The mechanism by which the RecA-family of DNA strand exchange proteins (which include T4 UvsX, archaeal RadA, and eukaryotic Rad51) locate DNA sequence identity is unknown. Ensemble studies have constrained possible mechanisms by establishing that neither ATP hydrolysis is needed3,4
nor 1-dimensional sliding is operative5
. Consequently, the manner by which the RecA nucleoprotein filament promotes the efficient, rapid, and accurate search for homology has remained undefined for decades6
. Single-molecule methods have the potential to provide new insight into this long-standing question. In fact, magnetic tweezer experiments demonstrated that the endpoint of homologous pairing can be detected as a change in the length of a single dsDNA target molecule7,8
. However, the mechanism by which homology was found and DNA pairing occurred was not revealed. Therefore, we sought to directly observe the manner by which RecA nucleoprotein filaments locate their homologous target in dsDNA.
Initially we attempted to directly observe fluorescent RecA nucleoprotein filaments interacting with bacteriophage λ dsDNA in real-time by using total internal reflected fluorescence microscopy (TIRFM)9
. Fully homologous fluorescent ssDNA that was complementary to three different loci of λ DNA () was generated by incorporation of 5-(3-aminoallyl) dUTP into ssDNA comprising a region of λ DNA using PCR, followed with covalent attachment of ATTO565 (see Methods section). RecA nucleoprotein filaments were assembled on these fluorescent ssDNA substrates in ensemble reactions containing ssDNA-binding protein (SSB) and the non-hydrolysable ATP analog, ATPγS (5’-O-3’- thiotriphosphate)4
. ATPγS was used to maintain the filament in its active form, eliminate filament disassembly, and prevent dissociation of DNA pairing products7,10-12
. Using biochemical assays, we confirmed that the fluorescent ssDNA generated by this procedure was functional for RecA-mediated DNA pairing (Supplementary Fig. 1
). The λ dsDNA, biotinylated at each end, was attached under flow to the interior surface of a single-channel microfluidic device (flowcell) (). Due to sequential attachment of each end to the streptavidin-coated surface, most DNA molecules were extended to nearly (~80%) B-form length, and extension could be maintained in the absence of flow ().
DNA pairing by RecA, imaged using single-molecule TIRFM, suggests that the three-dimensional conformation of target dsDNA is important in the homology search
To confirm DNA pairing at the homologous λ DNA target site, reactions were conducted under ensemble conditions, and products extended on the surface of a flowcell for analysis by single-molecule, two-color TIRFM; dsDNA was imaged by YOYO-1 binding (green) and ssDNA via
ATTO565 (red). DNA pairing products were observed; the sites of interaction coincided with the region of homology within the λ DNA molecule (). For the 430 nt ssDNA, all bound fluorescent ssDNA-RecA filaments were at the homologous locus (observed fractional distance 0.51±0.02; n= 21; Supplementary Fig. 2
Next, we attempted to detect homologous pairing in real-time using single-molecule TIRFM. Preformed RecA nucleoprotein filaments were introduced into a flowcell to which λ DNA molecules were tethered; buffer flow was stopped; and the reaction monitored in real-time (). Although the dsDNA was readily visible, we failed to observe any interaction between the fluorescent nucleoprotein filaments and extended λ DNA, even for reaction periods longer than 1 hour. However, we noticed that in addition to the desired doubly-tethered extended λ DNA molecules, some DNA molecules were attached only via one end (). When flow was stopped to score pairing with the doubly-tethered λ DNA molecules, these singly-tethered molecules relaxed to a randomly coiled state. Unexpectedly, when these unconstrained DNA molecules were subsequently re-extended by buffer flow, 80% (n=20) revealed a stable pairing product (). This finding suggested that either a free DNA end or random coiled DNA was needed for pairing. In the same field of view, there were also λ DNA molecules that had both ends attached, but at a relatively close end-to-end distance (). When the flow was stopped, we observed that these molecules also participated in homologous pairing during the time that flow was off, demonstrating that a free DNA end was not required. These unanticipated results revealed that DNA pairing did not occur on DNA that was extended to near its entropic elastic limit, and suggested that the DNA homology search required the 3-dimensional states that are accessible in randomly coiled DNA. Collectively, they suggested that a coiled conformation of the target dsDNA is crucial.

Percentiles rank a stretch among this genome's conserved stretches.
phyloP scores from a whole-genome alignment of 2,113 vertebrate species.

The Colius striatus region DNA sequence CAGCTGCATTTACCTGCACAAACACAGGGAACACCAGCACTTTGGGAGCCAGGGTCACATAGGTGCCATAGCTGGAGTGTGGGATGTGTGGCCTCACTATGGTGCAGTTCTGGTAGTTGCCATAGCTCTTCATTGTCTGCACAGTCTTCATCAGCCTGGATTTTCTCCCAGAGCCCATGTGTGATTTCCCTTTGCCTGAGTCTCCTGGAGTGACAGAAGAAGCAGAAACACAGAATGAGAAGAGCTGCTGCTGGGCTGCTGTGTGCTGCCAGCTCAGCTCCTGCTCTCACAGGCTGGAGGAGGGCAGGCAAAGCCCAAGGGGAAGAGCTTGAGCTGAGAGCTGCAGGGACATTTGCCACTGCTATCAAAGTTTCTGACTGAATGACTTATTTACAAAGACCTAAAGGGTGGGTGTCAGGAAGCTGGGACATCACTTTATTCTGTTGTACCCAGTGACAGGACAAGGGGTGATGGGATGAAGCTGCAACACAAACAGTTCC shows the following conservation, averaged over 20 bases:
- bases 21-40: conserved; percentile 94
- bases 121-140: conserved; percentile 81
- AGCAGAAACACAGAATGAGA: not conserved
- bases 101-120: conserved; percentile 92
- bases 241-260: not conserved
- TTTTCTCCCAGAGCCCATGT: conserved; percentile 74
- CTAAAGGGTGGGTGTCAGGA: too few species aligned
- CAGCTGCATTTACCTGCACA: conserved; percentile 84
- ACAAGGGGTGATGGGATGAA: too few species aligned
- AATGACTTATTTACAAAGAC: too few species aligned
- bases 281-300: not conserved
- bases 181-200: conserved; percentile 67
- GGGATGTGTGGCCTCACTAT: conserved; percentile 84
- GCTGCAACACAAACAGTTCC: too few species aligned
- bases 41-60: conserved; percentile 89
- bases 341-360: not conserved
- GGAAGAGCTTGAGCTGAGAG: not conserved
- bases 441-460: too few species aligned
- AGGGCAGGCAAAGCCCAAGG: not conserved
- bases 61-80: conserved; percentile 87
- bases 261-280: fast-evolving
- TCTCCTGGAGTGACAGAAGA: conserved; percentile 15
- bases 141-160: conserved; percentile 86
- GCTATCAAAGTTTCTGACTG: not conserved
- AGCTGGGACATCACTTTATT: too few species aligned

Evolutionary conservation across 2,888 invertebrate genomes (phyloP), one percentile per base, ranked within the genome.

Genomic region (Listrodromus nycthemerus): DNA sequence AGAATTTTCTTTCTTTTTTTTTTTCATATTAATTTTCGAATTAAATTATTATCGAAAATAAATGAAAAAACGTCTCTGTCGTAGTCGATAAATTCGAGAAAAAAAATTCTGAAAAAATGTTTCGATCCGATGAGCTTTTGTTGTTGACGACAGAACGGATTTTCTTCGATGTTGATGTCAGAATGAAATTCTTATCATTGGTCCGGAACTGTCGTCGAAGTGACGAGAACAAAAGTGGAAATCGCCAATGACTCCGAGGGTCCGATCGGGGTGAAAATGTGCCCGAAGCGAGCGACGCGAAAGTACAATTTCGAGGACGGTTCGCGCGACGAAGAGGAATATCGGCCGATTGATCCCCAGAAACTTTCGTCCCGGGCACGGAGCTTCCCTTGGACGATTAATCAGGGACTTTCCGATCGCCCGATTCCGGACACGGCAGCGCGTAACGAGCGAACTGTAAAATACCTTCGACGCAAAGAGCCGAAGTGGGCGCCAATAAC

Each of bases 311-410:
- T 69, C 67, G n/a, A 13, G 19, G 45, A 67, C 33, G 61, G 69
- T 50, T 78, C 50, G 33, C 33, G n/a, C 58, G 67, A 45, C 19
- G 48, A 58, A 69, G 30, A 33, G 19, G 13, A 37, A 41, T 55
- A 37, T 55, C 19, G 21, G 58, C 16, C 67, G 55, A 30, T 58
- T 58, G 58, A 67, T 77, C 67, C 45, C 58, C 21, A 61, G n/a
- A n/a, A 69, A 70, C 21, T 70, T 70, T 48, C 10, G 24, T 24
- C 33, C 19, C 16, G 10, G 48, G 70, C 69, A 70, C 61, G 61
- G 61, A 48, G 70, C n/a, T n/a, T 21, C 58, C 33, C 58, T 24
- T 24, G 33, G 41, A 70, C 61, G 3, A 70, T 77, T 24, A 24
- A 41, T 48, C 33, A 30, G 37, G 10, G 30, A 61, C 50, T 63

To address this possibility, we developed an alternative single-molecule imaging strategy that permitted reproducible measurement of the effects of dsDNA conformational structure, unperturbed by flow, on the DNA homology search process. This method utilizes a specialized flowcell (), two optical laser traps operated in position-clamp mode, epifluorescent detection, fluorescent ssDNA-RecA filaments and a λ DNA-dumbbell (a single λ DNA molecule with a 1 μm polystyrene bead attached at each end (see Methods section13
)). The DNA pairing assay was performed in situ
using the dsDNA-dumbbell target, and the dual optical trap configuration was utilized to reliably vary the end-to-end distance of the dsDNA. The flowcell has 4 channels and a flow-free reservoir. Movement of DNA-dumbbells between channels of the flowcell was accomplished via
stage translation; manipulation of optical traps relative to one another was accomplished using a steering mirror controlling one of the traps. Each experiment (; Supplementary Movie 1